by Matthew Lucas Film

Tracey | Jun Li

World cinema has come a long way in the last two decades when it comes to queer representation in film. Yet despite the growing amount of films that tell queer love stories without playing into old-fashioned ‘kill your gays’ tropes, transgender stories remain woefully underrepresented. For every Fantastic Woman there’s a Danish Girl or, um, Girl that traffics in harmful stereotypes, displaying a regressive and outmoded understanding of what it means to be transgender — and a lurid preoccupation with transgender bodies rather than transgender identities. Jun Li’s Tracey seems to exist simultaneously in both worlds, offering moments of sublime beauty that are undercut by a dark turn into body dysmorphia clichés. The film centers around three childhood friends who’ve grown up and each gone their separate ways. Reunited in adulthood by the death of a friend, who they discover was gay, the other two now have a new lens through which to view their own development. For Tung Tai-hung (Philip Keung), that means coming to terms with the fact that she is, in fact, a transgender woman. To its credit, Tracey attempts to treat its characters with dignity, looking back on their youthful budding queerness with something akin to sunny nostalgia.

Centering on middle-aged and elderly transgender women, it’s able to examine the damage caused by years of internalized trauma from having to hide ones identity, and also the sheer sense of elation when one can finally embrace their full selves. The first time we see Tracey outwardly express her true self registers as a moment of almost rapturous beauty; ditto her elderly mentor. And yet this film is betrayed by its focus on Tracey for her body dysmorphia; a scene in which she attempts to mutilate herself after an argument with her wife of nearly 20 years is especially troubling. Li manages to explore some interesting ideas of gender fluidity and sexuality as a spectrum, rather than hard and fast silos of gay and straight, but we’re still a long way from representing transgender characters as more than just people who hate the bodies in which they were born. Tracey‘s heart is in the right place, and Li’s own sexuality gives him a greater sensitivity to these issues than the cishet perspectives often given, but centering of genitalia in trans identity remains problematic, and highlights a need for more trans perspectives in modern cinema.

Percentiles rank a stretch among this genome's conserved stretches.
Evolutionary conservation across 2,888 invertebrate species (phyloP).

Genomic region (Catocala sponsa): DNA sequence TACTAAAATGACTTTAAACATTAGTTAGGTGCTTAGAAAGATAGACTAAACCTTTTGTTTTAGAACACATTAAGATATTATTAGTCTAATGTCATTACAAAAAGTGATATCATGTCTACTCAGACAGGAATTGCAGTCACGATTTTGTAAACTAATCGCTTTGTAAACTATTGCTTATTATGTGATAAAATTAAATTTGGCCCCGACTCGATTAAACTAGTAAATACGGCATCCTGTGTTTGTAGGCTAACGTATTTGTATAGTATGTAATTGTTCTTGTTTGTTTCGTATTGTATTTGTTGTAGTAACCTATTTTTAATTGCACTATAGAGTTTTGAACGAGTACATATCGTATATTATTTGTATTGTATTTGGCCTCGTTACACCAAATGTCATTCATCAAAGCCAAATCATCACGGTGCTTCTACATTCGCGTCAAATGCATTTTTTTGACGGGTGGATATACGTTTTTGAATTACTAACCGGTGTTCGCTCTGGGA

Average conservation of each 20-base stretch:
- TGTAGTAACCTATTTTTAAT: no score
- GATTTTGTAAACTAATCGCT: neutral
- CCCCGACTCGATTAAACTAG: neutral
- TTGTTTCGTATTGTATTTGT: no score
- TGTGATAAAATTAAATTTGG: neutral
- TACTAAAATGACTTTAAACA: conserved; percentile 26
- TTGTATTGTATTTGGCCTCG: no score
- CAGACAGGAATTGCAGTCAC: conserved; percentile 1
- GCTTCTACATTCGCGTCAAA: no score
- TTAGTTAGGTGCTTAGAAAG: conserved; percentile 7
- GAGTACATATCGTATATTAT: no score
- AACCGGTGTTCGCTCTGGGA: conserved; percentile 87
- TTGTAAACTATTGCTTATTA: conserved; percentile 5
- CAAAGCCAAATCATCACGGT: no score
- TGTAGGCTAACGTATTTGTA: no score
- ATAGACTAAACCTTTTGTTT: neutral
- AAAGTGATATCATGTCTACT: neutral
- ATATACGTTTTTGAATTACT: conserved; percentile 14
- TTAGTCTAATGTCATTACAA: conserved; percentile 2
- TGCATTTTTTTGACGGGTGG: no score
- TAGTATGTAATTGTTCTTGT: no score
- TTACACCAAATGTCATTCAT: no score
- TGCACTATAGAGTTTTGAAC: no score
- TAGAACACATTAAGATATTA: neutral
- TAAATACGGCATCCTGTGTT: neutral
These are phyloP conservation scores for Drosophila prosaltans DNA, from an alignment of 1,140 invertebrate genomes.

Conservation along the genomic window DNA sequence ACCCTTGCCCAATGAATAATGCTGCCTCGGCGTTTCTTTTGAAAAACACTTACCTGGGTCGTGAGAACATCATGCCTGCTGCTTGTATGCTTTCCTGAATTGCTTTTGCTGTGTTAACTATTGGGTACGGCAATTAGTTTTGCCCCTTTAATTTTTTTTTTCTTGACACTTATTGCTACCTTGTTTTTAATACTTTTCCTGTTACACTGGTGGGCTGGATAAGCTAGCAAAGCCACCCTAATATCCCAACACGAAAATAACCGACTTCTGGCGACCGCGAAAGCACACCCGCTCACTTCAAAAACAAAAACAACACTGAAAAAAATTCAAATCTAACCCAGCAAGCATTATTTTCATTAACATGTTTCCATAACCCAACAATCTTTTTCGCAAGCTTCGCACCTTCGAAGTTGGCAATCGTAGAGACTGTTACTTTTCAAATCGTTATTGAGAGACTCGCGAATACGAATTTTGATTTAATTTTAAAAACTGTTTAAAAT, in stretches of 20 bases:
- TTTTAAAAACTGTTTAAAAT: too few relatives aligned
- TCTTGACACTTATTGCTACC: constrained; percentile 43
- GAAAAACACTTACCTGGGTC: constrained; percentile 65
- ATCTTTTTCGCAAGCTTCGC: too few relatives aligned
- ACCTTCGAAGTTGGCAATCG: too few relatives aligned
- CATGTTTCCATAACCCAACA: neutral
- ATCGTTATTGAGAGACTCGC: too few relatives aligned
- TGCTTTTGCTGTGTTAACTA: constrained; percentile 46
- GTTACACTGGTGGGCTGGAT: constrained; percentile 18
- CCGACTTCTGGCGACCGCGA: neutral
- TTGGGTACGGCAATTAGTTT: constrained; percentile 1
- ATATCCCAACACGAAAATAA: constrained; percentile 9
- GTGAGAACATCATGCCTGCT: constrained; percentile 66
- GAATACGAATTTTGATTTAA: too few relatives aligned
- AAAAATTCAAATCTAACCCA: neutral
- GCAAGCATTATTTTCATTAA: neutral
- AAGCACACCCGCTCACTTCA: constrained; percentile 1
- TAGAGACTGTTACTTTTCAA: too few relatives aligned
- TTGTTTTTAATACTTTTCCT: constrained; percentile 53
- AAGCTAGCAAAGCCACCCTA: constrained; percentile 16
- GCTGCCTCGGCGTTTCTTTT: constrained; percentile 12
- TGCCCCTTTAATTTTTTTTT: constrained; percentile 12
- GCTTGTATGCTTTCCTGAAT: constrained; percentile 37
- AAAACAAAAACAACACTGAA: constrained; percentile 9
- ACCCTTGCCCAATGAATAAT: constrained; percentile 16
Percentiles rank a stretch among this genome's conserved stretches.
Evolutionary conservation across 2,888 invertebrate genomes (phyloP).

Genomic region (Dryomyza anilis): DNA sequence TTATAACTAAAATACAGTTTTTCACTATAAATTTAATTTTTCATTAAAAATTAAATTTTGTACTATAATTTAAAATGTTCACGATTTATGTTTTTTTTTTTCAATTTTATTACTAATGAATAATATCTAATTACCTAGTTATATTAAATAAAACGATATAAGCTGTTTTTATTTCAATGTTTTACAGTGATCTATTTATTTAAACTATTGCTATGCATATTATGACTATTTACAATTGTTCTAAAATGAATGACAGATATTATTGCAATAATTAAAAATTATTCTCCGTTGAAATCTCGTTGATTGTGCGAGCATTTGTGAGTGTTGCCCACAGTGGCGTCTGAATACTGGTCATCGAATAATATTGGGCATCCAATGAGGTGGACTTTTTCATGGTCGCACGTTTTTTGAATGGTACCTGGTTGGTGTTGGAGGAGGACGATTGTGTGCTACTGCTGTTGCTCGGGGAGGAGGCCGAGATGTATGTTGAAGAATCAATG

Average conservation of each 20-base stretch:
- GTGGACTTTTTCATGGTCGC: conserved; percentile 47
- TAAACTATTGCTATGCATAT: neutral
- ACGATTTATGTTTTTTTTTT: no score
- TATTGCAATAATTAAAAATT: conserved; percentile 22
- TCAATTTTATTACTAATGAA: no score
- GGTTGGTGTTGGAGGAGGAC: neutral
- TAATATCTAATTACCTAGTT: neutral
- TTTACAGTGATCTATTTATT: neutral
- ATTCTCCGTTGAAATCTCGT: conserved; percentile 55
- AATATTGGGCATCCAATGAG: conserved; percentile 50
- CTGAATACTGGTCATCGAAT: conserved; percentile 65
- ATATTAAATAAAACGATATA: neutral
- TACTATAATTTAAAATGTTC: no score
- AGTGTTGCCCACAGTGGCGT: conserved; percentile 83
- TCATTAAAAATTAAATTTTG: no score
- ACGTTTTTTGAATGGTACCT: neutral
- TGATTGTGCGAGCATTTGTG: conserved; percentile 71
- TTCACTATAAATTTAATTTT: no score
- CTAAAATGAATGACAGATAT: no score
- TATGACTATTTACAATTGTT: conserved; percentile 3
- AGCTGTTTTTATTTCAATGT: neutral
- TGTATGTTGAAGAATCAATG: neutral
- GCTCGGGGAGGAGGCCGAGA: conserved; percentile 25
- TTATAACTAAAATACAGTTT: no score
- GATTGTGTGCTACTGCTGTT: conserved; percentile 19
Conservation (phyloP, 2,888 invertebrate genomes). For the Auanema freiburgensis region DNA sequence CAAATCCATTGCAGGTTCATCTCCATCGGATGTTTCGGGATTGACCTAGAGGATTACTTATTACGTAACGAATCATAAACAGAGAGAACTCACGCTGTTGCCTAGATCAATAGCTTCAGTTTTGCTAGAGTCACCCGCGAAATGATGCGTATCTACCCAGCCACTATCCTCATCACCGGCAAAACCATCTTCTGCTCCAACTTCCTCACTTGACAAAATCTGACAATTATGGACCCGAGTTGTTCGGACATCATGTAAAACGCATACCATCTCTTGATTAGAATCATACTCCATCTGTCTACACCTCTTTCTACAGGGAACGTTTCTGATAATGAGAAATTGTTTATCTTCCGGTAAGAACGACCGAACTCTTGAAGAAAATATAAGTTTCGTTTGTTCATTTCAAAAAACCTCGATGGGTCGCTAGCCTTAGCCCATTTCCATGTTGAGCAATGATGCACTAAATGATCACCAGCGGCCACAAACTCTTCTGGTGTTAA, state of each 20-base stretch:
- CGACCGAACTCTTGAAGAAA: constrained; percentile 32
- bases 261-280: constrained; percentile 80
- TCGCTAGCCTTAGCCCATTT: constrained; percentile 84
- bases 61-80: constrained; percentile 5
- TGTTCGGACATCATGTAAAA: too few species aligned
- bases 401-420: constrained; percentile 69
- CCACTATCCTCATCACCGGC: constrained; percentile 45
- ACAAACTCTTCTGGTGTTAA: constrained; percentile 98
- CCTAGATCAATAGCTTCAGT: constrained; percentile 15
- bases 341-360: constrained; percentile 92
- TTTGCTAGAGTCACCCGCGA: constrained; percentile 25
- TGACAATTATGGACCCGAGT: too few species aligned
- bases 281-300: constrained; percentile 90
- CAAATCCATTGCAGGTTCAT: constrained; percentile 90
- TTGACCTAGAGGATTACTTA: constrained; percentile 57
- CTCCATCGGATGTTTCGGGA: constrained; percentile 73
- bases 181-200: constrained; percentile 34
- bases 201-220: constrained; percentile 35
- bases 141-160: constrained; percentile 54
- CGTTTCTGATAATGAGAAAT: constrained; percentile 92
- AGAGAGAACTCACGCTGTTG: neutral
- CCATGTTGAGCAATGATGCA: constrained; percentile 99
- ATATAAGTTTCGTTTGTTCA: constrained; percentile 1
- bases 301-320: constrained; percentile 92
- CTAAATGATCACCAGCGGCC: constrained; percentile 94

Published as part of CineCina Film Festival 2019.

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